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“Vaccine Hesitancy” Probably Cost Republicans the Midterms

Neil deGrasse Tyson is an American astrophysicist cosmologist author and science communicator., Photo Date: 7/20/09
Neil deGrasse Tyson is an American astrophysicist cosmologist author and science communicator., Photo Date: 7/20/09. (MGN)

ENEWSPF COMMENTARY – Add COVID-19 to the long list of reasons there was no “Red Wave” in the midterms, nary a “Red Breeze.” Neil deGrasse Tyson, an astrophysicist cosmologist, referenced “vaccine hesitancy” in observing that a higher number of COVID-19 deaths among conservatives may have cost Republicans the midterms.

Dr. Tyson made the observation on Twitter, “Vaccine hesitancy, which was much higher among Republican voters than Democrats during COVID, led to disproportionate deaths among conservatives, and may have cost them the mid-term elections in close races.”

In his tweet, Dr. Tyson referenced an article on Covid Deaths Probably Cost Republicans the Midterms. The article says, in part:

Jonathan Last: “So again, lots of factors were at play. Including one that doesn’t get talked about much: excess Covid deaths. There’s been an ongoing study of the Republican resistance to the Covid vaccines and the preliminary findings suggest that post-vaccine, Republicans accounted for about 80 percent more of the excess deaths than Democrats. Part of this is because of vaccine hesitancy; part of it is because of the age profile of voters.”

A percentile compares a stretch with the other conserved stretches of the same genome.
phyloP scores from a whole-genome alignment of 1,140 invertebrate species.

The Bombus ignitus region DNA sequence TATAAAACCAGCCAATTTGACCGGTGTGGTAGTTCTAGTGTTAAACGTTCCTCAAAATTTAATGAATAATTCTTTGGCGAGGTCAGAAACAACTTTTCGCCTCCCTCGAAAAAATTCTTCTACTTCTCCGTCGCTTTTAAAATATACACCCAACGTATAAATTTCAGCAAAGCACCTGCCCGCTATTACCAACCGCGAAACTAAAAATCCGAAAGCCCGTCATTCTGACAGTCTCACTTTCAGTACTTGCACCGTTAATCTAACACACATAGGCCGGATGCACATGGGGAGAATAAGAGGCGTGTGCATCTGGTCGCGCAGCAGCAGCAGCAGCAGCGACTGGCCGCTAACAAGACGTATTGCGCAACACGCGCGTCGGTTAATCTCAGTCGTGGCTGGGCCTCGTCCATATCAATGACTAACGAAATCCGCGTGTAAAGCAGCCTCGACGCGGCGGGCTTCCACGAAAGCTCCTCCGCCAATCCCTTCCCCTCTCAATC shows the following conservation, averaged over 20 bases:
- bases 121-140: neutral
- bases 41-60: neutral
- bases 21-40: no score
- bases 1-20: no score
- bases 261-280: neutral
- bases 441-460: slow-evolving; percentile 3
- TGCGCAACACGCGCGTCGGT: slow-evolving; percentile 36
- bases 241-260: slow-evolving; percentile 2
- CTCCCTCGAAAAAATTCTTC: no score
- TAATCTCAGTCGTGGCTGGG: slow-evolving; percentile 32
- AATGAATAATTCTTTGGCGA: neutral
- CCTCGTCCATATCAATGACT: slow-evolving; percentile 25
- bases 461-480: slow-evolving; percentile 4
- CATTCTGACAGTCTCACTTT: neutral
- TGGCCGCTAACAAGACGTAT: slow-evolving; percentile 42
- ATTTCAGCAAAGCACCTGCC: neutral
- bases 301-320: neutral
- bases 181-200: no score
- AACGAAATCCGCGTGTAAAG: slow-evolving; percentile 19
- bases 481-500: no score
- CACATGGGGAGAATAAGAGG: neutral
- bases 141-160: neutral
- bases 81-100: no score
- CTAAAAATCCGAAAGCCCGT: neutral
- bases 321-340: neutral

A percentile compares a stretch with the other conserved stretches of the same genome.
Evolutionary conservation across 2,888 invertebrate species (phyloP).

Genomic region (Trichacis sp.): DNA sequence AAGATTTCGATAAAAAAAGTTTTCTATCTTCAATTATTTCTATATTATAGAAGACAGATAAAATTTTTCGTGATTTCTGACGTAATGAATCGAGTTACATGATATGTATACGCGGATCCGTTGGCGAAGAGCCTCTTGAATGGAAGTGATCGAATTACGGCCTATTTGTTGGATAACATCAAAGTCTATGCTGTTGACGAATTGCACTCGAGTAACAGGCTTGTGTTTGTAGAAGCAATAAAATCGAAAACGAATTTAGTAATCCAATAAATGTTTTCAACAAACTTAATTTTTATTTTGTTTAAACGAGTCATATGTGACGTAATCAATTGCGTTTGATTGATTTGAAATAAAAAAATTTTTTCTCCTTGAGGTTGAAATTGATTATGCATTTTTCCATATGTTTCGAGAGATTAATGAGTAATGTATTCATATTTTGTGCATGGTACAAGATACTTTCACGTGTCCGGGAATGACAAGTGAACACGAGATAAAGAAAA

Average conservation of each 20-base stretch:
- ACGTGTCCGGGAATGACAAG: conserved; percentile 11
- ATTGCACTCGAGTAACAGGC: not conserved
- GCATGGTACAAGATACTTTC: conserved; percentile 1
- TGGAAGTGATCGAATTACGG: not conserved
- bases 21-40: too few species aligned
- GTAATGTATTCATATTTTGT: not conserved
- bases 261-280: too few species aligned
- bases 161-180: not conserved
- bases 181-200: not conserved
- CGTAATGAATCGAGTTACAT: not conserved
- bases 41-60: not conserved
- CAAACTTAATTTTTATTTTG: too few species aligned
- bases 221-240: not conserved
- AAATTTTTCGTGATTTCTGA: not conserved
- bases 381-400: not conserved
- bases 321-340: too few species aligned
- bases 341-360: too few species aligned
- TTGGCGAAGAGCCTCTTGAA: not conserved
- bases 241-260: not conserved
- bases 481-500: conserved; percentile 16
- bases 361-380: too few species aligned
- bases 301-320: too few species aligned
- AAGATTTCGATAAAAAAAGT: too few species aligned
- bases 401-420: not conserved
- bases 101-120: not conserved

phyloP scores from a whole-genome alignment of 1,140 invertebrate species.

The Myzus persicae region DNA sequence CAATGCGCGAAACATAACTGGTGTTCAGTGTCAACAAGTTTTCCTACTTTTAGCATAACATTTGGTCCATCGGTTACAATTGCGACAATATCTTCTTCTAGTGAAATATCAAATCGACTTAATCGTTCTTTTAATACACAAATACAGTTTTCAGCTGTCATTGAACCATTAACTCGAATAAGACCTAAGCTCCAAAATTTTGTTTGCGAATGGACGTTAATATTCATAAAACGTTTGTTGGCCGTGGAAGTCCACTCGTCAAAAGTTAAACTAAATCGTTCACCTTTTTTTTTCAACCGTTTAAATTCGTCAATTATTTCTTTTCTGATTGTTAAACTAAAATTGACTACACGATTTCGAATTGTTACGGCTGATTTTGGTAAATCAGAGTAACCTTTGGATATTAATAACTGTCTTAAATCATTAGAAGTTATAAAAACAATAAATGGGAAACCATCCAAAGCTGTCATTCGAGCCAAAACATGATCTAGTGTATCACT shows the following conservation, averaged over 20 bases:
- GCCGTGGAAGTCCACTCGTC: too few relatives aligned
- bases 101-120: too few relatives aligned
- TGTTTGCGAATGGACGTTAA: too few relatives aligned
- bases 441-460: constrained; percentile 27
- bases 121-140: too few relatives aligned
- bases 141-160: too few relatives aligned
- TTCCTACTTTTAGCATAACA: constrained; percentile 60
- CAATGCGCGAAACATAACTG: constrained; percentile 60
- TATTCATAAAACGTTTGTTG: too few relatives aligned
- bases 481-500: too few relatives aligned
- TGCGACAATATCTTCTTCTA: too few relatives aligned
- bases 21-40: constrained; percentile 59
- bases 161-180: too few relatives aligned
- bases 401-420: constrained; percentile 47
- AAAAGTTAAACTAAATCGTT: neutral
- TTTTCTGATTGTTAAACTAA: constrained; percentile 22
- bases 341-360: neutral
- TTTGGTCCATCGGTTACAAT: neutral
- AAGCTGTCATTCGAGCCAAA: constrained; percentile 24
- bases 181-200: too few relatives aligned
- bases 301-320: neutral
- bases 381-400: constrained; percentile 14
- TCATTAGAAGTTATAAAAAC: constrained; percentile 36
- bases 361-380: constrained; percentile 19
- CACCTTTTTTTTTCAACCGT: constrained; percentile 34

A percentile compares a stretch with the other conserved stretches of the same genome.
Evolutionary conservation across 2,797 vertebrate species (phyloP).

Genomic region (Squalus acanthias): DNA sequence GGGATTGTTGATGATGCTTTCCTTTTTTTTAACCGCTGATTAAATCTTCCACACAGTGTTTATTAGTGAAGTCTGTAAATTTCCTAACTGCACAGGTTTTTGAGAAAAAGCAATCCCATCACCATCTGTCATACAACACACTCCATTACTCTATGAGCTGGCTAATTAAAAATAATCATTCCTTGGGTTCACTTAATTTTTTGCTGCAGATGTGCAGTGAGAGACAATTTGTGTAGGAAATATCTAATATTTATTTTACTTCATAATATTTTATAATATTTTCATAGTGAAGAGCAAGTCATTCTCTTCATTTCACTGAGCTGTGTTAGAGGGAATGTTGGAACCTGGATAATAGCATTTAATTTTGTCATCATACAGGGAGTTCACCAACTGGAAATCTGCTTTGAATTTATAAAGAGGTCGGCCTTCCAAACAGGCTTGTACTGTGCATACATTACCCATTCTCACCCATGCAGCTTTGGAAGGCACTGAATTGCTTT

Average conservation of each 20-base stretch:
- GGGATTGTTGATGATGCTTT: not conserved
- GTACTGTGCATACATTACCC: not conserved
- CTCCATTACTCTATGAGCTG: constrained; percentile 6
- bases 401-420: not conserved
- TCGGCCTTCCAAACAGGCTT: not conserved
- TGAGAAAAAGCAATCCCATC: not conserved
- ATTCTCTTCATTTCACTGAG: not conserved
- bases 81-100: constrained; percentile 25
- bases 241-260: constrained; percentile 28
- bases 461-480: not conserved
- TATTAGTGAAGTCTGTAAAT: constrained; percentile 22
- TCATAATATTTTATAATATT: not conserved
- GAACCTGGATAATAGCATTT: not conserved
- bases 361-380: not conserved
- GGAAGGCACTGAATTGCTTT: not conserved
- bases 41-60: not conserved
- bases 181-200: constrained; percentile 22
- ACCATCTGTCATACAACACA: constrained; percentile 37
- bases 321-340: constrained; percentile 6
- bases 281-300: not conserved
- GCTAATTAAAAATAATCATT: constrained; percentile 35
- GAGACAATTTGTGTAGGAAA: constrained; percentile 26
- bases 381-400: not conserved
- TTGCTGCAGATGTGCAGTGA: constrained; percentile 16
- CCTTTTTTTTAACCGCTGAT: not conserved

“I’m not going to burden you with the math here, but if you want to read up on it, the data is quite striking, all the way to the county level.”

“To take just one example: between January 2021 and this month, 9,400 people in Nevada died of Covid. The data suggests that the majority of these people would have been Republican voters. Keep that number in mind.”

The number-crunching was done by the Pew Research Center, which says the following regarding how they arrived at their conclusions:

Pew Research Center conducted this analysis to understand how the geography of the coronavirus outbreak has changed over its course. For this analysis, we relied on official reports of deaths attributed to the novel coronavirus collected and maintained by The New York Times.

The estimates provided in this report are subject to several sources of error. There may be significant differences between the true number of deaths due to COVID-19 and the official reported counts of those deaths. There may also be variation across the states in the quality and types of data reported. For example, most states report deaths based on the residency of the deceased person rather than the location where they died. The New York Times collects data from many different local health agencies, and this likely leads to some additional measurement error.

This analysis relies on county-level data. Counties in the United States vary widely in their population sizes, so in many places in the essay, we divide counties into approximately equal-sized groups (in terms of their population) for comparability or report on population adjusted death rates rather than total counts of deaths.